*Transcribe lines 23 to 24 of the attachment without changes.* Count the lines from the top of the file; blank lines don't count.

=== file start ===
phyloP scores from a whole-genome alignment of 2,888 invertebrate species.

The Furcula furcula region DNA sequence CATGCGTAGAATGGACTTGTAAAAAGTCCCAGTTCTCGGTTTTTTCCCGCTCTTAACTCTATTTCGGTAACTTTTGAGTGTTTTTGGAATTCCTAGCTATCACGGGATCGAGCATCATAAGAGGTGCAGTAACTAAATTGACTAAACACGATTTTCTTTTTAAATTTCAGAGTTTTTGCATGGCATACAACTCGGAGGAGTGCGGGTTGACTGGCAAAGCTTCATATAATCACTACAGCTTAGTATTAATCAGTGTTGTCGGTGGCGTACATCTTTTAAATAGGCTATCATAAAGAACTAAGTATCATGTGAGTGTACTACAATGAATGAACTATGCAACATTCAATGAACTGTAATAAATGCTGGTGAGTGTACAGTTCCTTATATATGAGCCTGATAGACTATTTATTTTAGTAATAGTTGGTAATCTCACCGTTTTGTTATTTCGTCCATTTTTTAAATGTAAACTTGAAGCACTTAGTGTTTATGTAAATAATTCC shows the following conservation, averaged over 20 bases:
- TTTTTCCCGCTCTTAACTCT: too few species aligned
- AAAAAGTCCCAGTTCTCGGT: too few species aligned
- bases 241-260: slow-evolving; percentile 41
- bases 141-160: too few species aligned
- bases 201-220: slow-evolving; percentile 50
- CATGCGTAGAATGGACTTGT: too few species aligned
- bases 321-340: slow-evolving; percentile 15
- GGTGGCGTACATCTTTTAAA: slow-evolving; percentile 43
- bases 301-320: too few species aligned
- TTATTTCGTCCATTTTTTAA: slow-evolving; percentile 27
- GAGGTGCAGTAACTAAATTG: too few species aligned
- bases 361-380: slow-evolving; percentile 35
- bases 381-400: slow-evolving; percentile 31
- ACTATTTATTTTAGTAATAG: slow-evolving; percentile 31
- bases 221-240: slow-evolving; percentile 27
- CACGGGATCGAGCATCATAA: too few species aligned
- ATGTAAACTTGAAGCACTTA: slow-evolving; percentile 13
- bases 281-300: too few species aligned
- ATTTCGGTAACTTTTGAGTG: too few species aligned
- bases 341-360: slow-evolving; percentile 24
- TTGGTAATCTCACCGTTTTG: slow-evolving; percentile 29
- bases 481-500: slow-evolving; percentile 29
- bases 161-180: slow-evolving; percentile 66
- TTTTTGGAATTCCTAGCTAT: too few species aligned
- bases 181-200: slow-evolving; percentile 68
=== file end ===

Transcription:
- TTGGTAATCTCACCGTTTTG: slow-evolving; percentile 29
- bases 481-500: slow-evolving; percentile 29